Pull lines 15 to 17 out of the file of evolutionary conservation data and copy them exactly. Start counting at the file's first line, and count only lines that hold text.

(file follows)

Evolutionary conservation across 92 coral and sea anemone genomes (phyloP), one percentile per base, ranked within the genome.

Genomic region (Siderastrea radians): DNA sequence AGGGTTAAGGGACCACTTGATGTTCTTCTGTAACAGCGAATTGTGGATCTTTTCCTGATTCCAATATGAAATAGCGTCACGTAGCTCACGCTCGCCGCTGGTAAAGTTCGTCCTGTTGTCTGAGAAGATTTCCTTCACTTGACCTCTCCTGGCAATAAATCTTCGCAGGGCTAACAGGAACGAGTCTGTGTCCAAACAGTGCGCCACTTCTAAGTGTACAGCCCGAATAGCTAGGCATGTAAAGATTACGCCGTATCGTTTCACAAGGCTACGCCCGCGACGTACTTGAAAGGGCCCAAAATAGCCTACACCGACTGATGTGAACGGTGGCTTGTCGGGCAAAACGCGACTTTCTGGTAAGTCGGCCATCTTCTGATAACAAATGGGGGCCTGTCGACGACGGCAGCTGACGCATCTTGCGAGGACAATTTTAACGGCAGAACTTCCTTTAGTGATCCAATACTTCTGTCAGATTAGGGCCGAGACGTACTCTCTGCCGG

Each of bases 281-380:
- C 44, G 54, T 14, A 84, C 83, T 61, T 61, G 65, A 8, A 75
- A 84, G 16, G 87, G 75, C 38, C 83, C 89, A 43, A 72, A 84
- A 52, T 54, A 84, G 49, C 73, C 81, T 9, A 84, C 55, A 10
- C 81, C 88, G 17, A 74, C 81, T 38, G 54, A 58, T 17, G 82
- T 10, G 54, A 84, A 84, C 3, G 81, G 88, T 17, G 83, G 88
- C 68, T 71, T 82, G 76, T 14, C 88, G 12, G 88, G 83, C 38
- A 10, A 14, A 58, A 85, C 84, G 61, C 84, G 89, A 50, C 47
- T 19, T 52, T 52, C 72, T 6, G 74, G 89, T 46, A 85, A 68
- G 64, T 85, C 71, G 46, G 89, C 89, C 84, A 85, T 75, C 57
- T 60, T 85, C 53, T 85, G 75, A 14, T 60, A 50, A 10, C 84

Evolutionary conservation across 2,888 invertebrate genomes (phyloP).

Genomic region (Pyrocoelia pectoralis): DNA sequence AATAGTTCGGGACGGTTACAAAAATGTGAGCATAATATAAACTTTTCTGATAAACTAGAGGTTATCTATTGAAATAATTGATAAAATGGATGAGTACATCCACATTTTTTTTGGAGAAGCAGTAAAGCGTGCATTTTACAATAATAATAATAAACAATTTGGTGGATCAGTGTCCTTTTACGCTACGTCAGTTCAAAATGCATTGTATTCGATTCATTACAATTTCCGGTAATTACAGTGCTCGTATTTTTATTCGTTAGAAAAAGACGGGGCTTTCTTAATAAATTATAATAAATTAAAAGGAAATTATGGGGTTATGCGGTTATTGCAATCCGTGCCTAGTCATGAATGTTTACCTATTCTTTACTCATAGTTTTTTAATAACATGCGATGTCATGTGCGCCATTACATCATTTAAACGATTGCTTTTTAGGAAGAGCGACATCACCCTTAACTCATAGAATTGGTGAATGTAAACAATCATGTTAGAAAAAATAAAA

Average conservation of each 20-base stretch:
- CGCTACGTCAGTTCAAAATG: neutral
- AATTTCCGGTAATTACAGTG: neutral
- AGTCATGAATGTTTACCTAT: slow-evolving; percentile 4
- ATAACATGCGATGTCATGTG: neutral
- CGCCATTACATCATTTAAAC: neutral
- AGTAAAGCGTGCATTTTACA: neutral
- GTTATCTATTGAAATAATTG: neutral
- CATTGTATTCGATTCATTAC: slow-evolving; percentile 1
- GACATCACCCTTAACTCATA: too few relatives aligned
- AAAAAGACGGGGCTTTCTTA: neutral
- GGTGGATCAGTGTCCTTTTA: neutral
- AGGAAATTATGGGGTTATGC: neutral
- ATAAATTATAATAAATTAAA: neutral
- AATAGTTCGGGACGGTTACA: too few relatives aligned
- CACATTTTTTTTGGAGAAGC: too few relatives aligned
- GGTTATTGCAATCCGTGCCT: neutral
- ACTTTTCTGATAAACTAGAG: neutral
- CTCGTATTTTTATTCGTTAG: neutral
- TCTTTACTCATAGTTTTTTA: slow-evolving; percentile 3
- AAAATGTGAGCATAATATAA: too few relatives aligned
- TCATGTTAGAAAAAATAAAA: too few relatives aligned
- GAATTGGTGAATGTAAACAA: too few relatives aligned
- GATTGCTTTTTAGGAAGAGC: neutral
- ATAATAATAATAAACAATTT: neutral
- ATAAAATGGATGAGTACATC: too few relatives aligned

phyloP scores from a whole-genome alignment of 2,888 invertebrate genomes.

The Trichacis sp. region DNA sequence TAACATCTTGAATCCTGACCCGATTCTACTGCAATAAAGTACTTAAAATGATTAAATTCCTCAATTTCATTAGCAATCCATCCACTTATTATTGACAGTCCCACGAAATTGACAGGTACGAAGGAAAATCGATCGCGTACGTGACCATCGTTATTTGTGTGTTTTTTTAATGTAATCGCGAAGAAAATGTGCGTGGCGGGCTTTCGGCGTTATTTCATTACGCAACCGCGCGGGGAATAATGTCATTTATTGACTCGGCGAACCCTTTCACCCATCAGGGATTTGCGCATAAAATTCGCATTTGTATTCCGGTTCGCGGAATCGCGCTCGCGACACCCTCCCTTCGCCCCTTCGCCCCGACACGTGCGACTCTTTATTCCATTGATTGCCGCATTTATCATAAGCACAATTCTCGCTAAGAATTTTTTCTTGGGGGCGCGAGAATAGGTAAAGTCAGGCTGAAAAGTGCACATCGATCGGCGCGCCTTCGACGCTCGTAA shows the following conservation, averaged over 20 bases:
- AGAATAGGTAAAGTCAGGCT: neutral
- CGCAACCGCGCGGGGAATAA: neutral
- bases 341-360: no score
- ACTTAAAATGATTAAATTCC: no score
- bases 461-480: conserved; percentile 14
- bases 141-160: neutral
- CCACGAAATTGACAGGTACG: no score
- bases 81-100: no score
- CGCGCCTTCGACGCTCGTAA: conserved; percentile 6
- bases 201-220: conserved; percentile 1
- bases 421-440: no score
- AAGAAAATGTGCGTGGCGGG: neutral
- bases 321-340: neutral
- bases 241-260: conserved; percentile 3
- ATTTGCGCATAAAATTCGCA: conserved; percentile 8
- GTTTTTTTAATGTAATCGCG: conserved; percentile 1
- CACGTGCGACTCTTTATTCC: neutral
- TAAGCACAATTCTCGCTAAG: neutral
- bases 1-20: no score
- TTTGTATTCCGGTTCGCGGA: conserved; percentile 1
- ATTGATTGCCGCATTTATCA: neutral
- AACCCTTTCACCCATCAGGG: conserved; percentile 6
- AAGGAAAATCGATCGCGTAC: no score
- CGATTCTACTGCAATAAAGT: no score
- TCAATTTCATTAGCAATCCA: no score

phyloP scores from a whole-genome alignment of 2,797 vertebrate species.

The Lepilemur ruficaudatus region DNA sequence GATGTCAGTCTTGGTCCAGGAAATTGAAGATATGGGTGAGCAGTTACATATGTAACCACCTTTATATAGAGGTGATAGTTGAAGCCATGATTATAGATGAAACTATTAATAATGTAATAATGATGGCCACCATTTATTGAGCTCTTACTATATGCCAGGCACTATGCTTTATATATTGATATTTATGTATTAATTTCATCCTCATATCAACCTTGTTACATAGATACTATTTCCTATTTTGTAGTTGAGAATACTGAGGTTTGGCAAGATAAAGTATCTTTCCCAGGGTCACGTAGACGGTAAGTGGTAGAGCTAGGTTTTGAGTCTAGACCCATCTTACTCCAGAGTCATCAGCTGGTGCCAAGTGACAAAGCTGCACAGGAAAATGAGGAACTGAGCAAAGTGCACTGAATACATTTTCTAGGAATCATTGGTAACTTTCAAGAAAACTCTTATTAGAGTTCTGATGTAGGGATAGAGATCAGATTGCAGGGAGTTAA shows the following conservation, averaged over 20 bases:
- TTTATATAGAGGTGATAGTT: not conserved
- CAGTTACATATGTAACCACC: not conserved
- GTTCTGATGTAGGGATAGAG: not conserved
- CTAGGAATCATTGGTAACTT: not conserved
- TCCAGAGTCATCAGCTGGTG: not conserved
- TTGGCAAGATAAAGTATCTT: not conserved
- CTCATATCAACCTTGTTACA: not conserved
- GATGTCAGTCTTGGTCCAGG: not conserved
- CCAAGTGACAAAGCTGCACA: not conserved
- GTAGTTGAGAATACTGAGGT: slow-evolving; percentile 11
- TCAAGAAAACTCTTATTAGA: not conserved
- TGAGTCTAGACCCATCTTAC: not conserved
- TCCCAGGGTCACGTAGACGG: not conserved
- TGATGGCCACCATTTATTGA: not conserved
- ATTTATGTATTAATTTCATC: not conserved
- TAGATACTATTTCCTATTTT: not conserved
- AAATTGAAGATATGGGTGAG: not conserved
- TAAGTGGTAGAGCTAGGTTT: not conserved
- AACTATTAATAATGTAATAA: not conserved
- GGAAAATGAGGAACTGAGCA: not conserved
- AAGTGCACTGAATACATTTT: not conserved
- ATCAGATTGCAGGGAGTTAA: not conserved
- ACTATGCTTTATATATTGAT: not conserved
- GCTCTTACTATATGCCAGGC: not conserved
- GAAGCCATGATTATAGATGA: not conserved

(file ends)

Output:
Genomic region (Pyrocoelia pectoralis): DNA sequence AATAGTTCGGGACGGTTACAAAAATGTGAGCATAATATAAACTTTTCTGATAAACTAGAGGTTATCTATTGAAATAATTGATAAAATGGATGAGTACATCCACATTTTTTTTGGAGAAGCAGTAAAGCGTGCATTTTACAATAATAATAATAAACAATTTGGTGGATCAGTGTCCTTTTACGCTACGTCAGTTCAAAATGCATTGTATTCGATTCATTACAATTTCCGGTAATTACAGTGCTCGTATTTTTATTCGTTAGAAAAAGACGGGGCTTTCTTAATAAATTATAATAAATTAAAAGGAAATTATGGGGTTATGCGGTTATTGCAATCCGTGCCTAGTCATGAATGTTTACCTATTCTTTACTCATAGTTTTTTAATAACATGCGATGTCATGTGCGCCATTACATCATTTAAACGATTGCTTTTTAGGAAGAGCGACATCACCCTTAACTCATAGAATTGGTGAATGTAAACAATCATGTTAGAAAAAATAAAA

Average conservation of each 20-base stretch:
- CGCTACGTCAGTTCAAAATG: neutral